, codeine, hydrocodone, meperidine, methadone, morphine, propoxyphene) have active metabolites that are further converted to inactive substances. The serum concentrations of these agents and their metabolites may be increased and the half-lives prolonged in patients with impaired hepatic function. Therapy with opioids should be administered cautiously and initiated at reduced dosages in patients with liver disease.
A problem is that these methods sometimes can be too good, detecting small amounts of irrelevant agents or metabolites that are diagnostically unhelpful or confusing. While it would be presumptuous to caution against the use of urine drug monitoring, there are a number of potential pitfalls worth noting.
Although available for decades, its use has gained renewed interest due to its low cost and potential activity in neuropathic pain syndromes. Unlike morphine, methadone is a racemic mix; one stereoisomer acts as a NMDA receptor antagonist, the other is a mu-agonist opioid. The NMDA mechanism plays an important role in the prevention of opioid tolerance, potentiation of opioid effects, and efficacy for neuropathic pain syndromes, although this latter impression is largely anecdotal.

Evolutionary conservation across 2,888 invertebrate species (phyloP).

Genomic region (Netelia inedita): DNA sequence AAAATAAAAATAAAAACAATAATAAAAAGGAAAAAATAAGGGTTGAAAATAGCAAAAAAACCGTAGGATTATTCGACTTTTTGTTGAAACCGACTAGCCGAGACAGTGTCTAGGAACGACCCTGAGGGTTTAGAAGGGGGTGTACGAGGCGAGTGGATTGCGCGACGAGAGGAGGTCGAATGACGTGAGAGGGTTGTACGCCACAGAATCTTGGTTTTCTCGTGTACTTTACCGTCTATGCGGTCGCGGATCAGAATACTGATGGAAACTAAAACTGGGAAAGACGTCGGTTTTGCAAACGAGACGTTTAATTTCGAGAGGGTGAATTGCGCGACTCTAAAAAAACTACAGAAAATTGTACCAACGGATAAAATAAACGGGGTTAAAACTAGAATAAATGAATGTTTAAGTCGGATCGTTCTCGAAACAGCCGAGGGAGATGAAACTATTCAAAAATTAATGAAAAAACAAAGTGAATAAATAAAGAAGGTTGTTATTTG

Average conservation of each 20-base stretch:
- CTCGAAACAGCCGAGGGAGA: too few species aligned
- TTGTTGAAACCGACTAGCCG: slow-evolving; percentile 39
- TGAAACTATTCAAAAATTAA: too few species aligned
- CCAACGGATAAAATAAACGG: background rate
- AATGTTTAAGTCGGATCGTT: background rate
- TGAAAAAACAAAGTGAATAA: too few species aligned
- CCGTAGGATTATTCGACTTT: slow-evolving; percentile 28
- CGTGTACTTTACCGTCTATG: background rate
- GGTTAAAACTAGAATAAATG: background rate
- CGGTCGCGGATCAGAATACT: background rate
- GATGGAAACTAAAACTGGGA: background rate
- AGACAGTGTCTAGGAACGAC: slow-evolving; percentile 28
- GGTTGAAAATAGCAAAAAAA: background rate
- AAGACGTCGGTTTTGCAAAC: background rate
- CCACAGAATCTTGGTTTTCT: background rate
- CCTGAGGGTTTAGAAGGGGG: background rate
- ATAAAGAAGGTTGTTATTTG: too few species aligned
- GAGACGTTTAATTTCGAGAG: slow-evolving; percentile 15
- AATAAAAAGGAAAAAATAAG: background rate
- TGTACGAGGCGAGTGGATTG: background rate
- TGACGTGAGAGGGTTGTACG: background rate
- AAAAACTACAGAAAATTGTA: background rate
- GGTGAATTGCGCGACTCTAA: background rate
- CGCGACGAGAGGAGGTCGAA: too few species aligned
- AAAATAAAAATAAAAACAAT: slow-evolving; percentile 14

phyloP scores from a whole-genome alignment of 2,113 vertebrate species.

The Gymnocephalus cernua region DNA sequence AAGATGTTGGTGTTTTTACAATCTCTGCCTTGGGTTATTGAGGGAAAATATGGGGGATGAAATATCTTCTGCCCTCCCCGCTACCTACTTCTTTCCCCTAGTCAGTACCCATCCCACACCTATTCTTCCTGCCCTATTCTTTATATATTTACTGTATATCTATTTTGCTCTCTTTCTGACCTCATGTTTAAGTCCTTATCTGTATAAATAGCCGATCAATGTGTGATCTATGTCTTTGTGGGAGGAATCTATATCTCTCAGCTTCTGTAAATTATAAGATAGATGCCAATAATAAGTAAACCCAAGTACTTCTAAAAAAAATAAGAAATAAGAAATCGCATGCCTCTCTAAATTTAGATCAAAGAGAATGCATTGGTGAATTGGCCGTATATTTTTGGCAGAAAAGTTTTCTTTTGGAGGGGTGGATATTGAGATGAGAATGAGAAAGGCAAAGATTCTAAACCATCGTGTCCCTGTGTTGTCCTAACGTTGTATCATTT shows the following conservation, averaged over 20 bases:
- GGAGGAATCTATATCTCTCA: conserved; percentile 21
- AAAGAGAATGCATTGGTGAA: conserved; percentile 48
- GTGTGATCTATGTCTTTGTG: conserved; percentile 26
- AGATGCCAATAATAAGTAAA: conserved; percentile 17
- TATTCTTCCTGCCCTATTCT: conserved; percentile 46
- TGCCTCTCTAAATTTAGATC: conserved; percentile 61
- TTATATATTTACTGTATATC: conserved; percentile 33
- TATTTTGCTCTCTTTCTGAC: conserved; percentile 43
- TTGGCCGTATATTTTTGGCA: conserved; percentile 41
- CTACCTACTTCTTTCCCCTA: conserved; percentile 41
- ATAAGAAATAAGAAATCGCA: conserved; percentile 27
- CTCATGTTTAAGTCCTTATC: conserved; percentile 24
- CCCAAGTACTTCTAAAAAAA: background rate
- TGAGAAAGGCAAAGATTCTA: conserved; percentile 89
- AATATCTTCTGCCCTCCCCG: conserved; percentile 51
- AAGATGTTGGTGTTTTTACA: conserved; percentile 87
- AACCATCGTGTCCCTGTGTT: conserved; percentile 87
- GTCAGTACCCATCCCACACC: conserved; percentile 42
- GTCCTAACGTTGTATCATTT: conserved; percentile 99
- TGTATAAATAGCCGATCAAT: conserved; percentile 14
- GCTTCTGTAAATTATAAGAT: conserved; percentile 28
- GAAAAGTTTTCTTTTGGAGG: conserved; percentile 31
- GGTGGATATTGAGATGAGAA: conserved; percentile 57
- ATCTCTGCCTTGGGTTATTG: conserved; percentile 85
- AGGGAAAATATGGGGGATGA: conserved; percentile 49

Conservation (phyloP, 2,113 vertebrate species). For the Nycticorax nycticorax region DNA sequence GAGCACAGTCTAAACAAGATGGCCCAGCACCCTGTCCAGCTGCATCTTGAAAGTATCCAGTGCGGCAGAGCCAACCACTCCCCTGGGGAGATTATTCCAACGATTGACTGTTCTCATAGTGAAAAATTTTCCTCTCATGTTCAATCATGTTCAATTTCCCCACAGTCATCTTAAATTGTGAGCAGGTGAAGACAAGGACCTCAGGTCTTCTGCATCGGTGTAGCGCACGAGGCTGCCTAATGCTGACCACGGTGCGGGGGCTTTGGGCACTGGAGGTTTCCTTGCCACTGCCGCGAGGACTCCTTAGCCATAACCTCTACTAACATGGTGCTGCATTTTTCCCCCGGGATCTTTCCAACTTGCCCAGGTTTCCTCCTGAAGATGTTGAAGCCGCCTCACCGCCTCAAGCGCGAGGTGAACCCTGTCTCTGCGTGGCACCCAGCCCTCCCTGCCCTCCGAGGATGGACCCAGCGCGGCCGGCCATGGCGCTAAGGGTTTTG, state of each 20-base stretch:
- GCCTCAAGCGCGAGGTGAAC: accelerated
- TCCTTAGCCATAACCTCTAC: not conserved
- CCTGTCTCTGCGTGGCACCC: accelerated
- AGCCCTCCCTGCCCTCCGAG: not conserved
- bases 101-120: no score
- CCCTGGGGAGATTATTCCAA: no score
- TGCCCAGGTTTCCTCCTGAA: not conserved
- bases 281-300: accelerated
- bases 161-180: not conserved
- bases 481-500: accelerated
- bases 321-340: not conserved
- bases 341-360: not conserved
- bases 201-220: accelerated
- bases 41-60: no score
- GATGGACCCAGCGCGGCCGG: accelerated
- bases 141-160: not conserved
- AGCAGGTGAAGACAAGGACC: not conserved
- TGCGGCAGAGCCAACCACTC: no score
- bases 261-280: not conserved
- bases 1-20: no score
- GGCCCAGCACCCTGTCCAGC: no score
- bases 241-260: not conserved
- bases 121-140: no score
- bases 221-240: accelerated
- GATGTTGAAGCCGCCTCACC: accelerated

Indeed, the liver enzyme CYP2D6 is responsible for the metabolism of hydrocodone, codeine, and dihydrocodeine to their active metabolites; hydromorphone, morphine, and dihydromorphine. If a metabolite is "active" it too occupies an opioid receptor and helps reduce pain. All of these active metabolites occur in fractions, some less than 10% of the total amount of hydrocodone.